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RE: [WN, SPARQL, ALL] Describe

From: McBride, Brian <brian.mcbride@hp.com>
Date: Wed, 14 Dec 2005 16:29:45 -0000
Message-ID: <DE62D3D0BDEF184FBB5089C7D387C37460D10B@sdcexc04.emea.cpqcorp.net>
To: "Jacco van Ossenbruggen" <Jacco.van.Ossenbruggen@cwi.nl>, <public-swbp-wg@w3.org>

Hi Jacco,

> McBride, Brian wrote:
> >So a position for discussion:
> >
> >1. The DESCRIBE functionality would be useful for Wordnet.
> >
> >2. It would be useful stand alone, not as part of SPARQL.
> >
> >3. It would also be useful as part of SPARQL, but less so.  
> An example 
> >might be a query that queried multiple Wordnets for 
> different languages 
> >for "chat" and returned dscriptions of each of the word senses.
> >  
> >
> I had missed this mail from Brian, and the last time I had 
> read the SPARQL draft it did not mention DESCRIBE, so I could 
> not answer Guus's question on this during the previous 
> teleconf.  Having catched up, I agree with Brian's point at 
> 1) and 2) above.


>  My position concerning 3) would be stronger 
> than his:  I think any useful implementation of DESCRIBE is 
> so dependent on the vocabulary being queried, that it should 
> NOT be part of the core of a general query language such as 
> SPARQL (all the other functionality of SPARQL can be 
> implemented independent of the data being queried, this would 
> be the only exception) .

Chatting with Andy Seaborne today (that is an acknowledgement rather
than name dropping :) he pointed out that there are some vocabularies
where DESCRIBE might be useful, but where the resource to be described
is represented is not named but is represented by a b-node.  He cited
FOAF as an example.  In this case it is useful to be able to DESCRIBE a
variable in a query.

But I think your point here is that queriers might want some guarantees
about what would be returned as the result of a DESCRIBE query and that
such guarantees are dependent on the vocabulary.  I think this is a
valid point, though it is not one that I feel qualified to make much in
the way of definitive statements of requirements.

I suppose I am wondering whether we might deal with this but allowing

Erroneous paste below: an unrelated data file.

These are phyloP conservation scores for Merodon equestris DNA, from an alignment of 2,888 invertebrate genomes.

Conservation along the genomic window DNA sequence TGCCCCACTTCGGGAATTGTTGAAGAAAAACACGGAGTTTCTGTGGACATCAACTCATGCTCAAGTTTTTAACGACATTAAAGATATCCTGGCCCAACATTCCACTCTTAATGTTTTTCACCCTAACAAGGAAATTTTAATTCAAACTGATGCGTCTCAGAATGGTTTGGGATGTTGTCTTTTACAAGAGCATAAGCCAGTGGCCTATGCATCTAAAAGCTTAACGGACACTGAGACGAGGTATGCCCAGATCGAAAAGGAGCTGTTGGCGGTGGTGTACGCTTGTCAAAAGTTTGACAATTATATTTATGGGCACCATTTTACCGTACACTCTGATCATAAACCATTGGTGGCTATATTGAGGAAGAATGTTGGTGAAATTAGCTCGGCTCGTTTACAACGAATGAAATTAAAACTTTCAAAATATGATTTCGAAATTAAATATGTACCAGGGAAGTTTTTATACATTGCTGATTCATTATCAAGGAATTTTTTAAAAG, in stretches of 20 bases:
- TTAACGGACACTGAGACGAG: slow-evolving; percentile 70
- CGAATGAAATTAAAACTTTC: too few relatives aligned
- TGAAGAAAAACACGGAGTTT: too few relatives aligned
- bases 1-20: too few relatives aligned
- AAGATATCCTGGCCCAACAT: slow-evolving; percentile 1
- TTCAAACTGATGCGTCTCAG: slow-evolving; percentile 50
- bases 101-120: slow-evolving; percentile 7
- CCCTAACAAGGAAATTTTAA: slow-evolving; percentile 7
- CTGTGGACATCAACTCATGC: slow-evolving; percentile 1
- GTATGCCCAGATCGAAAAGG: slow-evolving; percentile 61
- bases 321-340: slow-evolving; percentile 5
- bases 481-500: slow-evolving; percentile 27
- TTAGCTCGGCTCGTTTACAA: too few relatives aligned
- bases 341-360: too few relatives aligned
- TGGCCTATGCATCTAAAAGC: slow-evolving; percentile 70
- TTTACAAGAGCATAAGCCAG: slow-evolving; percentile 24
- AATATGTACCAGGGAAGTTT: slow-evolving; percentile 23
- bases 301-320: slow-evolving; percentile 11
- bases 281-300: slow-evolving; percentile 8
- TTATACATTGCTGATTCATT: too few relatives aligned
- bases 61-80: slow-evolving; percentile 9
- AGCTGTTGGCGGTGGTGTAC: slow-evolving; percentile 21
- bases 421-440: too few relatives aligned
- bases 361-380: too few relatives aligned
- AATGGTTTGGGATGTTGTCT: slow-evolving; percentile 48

SPARQL to support the general vocabulary in the query language and then
individual vocabularies could suggest/require what should be returned as
the result of a DESCRIBE query.  This would then make the behaviour of
the query server depend on particular vocabularies.  One might envisage
a standard for describing the the results that should be returned as the
result of a describe query which might defined in terms of an equivalent
SPARQL query, e.g. for resource of type X, return the graph generated by
query Q.  I suspect the waters are murky when we have mixed
vocabularies, but might not be too bad.

An alternative line might be that there is no guarantee about what might
be returned and application that does not find the information it needs
returned as the result of a describe query must be prepared to issue
further queries to get the information it needs.

> Having said this, we might want to encourage the DAWG to 
> continue work on DESCRIBE, as it would be useful for Wordnet, 
> SKOS and every other large ontology of which one might want a 
> concise description of a single resource.  I think they will 
> still have an interoperability issue.  I do not buy the 
> argument that the type of functionality offered by DESCRIBE 
> doesn't need to be interoperable.  If a machine needs to be 
> able to do anything useful with the result, there will need 
> to be a minimum set of assumptions the machine can make about 
> the result.  Also, one might expect that different Wordnet 
> servers at least return the same _type_ of information for 
> the same query. So one might want to have an RDF vocabulary 
> in which you can specify the result of DESCRIBE for a given 
> type of resource.

There may be a class of application where just showing the user what the
server chose to return is good enough or what is in fact the desired

There may be a class of application where the application knows enough
about the vocabulary to ask for stuff that is missing, though in that
case it could have stated explicitly what it wanted in the first place.
In that case using DESCRIBE might just be syntactic shorthand for the
lazy programmer, or a way of saying "tell me what you know" which might
be more than the application was expecting, though again that could be
explicitly coded in the query.

There might be some value for DESCRIBE in handling multiple versions of
vocabularies, where the query to specified depends on the version of the
vocabulary being used.

It could be that the Wordnet and SKOS documents can give guidance on
what a server should return when resources of a particular type are
DESCRIBED, and as I suggested above, there might be a mechanism for
vocabilaries to describe what should be returned.

I'm not yet clear in my own mind what I think about this issue.  At the
time writing it seems to me that the value of DESCRIBE is when
applications don't know what to expect and the server gets to choose,
and also as a short hand for what otherwise be a tedious query to
specify, but I'd like to hear Jacco's and other's thoughts before

Received on Wednesday, 14 December 2005 16:33:29 UTC

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